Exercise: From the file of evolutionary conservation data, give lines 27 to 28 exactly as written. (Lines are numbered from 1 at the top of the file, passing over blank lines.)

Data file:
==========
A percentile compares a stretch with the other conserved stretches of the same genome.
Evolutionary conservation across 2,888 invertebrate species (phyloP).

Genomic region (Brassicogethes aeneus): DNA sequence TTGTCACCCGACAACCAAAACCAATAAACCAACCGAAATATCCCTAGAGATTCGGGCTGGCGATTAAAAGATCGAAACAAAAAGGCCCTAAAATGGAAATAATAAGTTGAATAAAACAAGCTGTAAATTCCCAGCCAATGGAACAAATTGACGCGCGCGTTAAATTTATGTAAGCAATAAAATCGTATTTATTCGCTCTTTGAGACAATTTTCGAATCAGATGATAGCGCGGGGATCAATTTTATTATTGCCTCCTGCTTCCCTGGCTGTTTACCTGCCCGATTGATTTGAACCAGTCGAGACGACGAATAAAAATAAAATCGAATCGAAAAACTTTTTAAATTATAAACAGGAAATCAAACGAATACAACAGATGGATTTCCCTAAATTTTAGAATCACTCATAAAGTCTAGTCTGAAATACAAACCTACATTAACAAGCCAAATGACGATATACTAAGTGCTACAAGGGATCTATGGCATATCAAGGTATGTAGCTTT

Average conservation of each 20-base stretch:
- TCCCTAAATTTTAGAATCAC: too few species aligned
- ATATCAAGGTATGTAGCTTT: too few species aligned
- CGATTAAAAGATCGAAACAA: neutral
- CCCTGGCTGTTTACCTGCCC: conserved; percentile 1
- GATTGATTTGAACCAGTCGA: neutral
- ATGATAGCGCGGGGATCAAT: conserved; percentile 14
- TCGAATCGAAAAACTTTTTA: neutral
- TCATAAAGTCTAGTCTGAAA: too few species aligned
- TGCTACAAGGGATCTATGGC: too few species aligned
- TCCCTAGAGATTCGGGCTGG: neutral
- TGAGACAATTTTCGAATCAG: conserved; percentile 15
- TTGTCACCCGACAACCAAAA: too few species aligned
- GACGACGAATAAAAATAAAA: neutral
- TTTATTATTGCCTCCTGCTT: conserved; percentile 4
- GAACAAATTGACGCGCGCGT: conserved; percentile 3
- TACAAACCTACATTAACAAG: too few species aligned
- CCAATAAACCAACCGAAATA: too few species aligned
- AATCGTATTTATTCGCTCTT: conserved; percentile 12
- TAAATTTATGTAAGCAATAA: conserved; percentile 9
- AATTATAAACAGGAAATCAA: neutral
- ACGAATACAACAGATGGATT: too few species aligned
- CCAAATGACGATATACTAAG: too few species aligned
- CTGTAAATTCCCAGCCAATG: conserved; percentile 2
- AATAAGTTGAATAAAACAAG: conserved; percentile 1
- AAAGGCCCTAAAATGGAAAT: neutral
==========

- CTGTAAATTCCCAGCCAATG: conserved; percentile 2
- AATAAGTTGAATAAAACAAG: conserved; percentile 1